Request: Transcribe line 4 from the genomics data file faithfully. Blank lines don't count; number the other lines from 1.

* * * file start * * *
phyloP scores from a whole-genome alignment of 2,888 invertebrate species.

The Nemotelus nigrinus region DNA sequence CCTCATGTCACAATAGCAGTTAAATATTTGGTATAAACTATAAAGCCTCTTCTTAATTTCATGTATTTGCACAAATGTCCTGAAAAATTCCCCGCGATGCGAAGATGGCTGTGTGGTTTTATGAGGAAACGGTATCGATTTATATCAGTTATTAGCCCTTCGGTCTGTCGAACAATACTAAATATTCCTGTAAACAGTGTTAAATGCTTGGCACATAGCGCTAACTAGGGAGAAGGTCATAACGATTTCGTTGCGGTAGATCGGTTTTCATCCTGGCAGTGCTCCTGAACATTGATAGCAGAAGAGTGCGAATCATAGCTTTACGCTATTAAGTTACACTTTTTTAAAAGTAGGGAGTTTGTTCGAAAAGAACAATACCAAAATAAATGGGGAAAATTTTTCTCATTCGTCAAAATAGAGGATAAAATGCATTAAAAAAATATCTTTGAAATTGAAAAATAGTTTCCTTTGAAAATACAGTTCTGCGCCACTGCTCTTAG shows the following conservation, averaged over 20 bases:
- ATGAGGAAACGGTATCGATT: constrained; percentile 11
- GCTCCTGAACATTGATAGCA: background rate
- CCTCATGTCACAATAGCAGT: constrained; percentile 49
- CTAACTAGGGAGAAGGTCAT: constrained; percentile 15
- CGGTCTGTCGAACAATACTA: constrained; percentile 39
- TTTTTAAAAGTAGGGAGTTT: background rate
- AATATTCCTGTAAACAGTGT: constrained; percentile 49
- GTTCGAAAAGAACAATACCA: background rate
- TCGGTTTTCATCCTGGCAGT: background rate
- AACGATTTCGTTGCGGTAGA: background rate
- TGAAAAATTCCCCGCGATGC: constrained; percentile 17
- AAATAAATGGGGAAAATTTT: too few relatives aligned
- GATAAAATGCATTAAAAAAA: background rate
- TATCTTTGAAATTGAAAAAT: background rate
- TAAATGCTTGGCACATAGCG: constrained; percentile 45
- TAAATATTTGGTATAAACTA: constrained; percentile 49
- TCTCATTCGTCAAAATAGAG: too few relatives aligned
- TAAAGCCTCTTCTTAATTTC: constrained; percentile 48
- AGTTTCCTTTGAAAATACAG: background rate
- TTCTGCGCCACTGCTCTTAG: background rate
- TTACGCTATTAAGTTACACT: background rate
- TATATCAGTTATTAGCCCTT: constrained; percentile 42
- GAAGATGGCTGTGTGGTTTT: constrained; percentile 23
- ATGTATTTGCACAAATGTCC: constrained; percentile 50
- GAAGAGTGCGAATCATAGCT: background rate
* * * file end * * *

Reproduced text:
- GCTCCTGAACATTGATAGCA: background rate